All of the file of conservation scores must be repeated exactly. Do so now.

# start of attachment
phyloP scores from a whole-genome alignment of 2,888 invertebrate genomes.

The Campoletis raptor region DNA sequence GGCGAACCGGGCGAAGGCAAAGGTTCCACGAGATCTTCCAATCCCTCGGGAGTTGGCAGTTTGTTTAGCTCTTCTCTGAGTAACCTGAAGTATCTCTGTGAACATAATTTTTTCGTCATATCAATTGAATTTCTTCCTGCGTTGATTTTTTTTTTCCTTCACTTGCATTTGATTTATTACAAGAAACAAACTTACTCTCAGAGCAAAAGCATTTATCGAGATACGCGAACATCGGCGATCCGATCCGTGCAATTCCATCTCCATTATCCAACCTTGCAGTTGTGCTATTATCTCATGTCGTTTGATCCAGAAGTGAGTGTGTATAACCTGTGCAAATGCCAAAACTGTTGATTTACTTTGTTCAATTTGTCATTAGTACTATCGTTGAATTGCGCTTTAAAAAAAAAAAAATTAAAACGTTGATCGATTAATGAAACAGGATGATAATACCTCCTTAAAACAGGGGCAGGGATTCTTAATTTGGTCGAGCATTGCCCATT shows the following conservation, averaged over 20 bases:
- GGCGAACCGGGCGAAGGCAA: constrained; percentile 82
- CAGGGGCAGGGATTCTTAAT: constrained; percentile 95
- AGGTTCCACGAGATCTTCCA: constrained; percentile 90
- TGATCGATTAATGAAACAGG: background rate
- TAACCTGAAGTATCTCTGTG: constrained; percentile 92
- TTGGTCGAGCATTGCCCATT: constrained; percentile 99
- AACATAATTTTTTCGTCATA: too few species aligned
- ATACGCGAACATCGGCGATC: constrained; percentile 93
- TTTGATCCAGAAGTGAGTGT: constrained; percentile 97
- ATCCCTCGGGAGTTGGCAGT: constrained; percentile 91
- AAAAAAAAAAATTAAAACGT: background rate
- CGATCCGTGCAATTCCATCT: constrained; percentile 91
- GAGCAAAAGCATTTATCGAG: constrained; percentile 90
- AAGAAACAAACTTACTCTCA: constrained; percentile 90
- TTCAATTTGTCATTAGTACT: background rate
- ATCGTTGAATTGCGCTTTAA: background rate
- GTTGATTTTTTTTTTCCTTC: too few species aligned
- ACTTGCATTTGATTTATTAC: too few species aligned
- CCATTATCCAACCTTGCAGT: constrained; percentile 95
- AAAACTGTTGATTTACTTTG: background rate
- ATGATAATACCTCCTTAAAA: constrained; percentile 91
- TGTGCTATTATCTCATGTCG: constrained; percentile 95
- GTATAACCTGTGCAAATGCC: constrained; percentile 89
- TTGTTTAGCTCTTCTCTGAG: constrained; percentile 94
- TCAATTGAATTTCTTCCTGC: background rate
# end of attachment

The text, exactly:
phyloP scores from a whole-genome alignment of 2,888 invertebrate genomes.

The Campoletis raptor region DNA sequence GGCGAACCGGGCGAAGGCAAAGGTTCCACGAGATCTTCCAATCCCTCGGGAGTTGGCAGTTTGTTTAGCTCTTCTCTGAGTAACCTGAAGTATCTCTGTGAACATAATTTTTTCGTCATATCAATTGAATTTCTTCCTGCGTTGATTTTTTTTTTCCTTCACTTGCATTTGATTTATTACAAGAAACAAACTTACTCTCAGAGCAAAAGCATTTATCGAGATACGCGAACATCGGCGATCCGATCCGTGCAATTCCATCTCCATTATCCAACCTTGCAGTTGTGCTATTATCTCATGTCGTTTGATCCAGAAGTGAGTGTGTATAACCTGTGCAAATGCCAAAACTGTTGATTTACTTTGTTCAATTTGTCATTAGTACTATCGTTGAATTGCGCTTTAAAAAAAAAAAAATTAAAACGTTGATCGATTAATGAAACAGGATGATAATACCTCCTTAAAACAGGGGCAGGGATTCTTAATTTGGTCGAGCATTGCCCATT shows the following conservation, averaged over 20 bases:
- GGCGAACCGGGCGAAGGCAA: constrained; percentile 82
- CAGGGGCAGGGATTCTTAAT: constrained; percentile 95
- AGGTTCCACGAGATCTTCCA: constrained; percentile 90
- TGATCGATTAATGAAACAGG: background rate
- TAACCTGAAGTATCTCTGTG: constrained; percentile 92
- TTGGTCGAGCATTGCCCATT: constrained; percentile 99
- AACATAATTTTTTCGTCATA: too few species aligned
- ATACGCGAACATCGGCGATC: constrained; percentile 93
- TTTGATCCAGAAGTGAGTGT: constrained; percentile 97
- ATCCCTCGGGAGTTGGCAGT: constrained; percentile 91
- AAAAAAAAAAATTAAAACGT: background rate
- CGATCCGTGCAATTCCATCT: constrained; percentile 91
- GAGCAAAAGCATTTATCGAG: constrained; percentile 90
- AAGAAACAAACTTACTCTCA: constrained; percentile 90
- TTCAATTTGTCATTAGTACT: background rate
- ATCGTTGAATTGCGCTTTAA: background rate
- GTTGATTTTTTTTTTCCTTC: too few species aligned
- ACTTGCATTTGATTTATTAC: too few species aligned
- CCATTATCCAACCTTGCAGT: constrained; percentile 95
- AAAACTGTTGATTTACTTTG: background rate
- ATGATAATACCTCCTTAAAA: constrained; percentile 91
- TGTGCTATTATCTCATGTCG: constrained; percentile 95
- GTATAACCTGTGCAAATGCC: constrained; percentile 89
- TTGTTTAGCTCTTCTCTGAG: constrained; percentile 94
- TCAATTGAATTTCTTCCTGC: background rate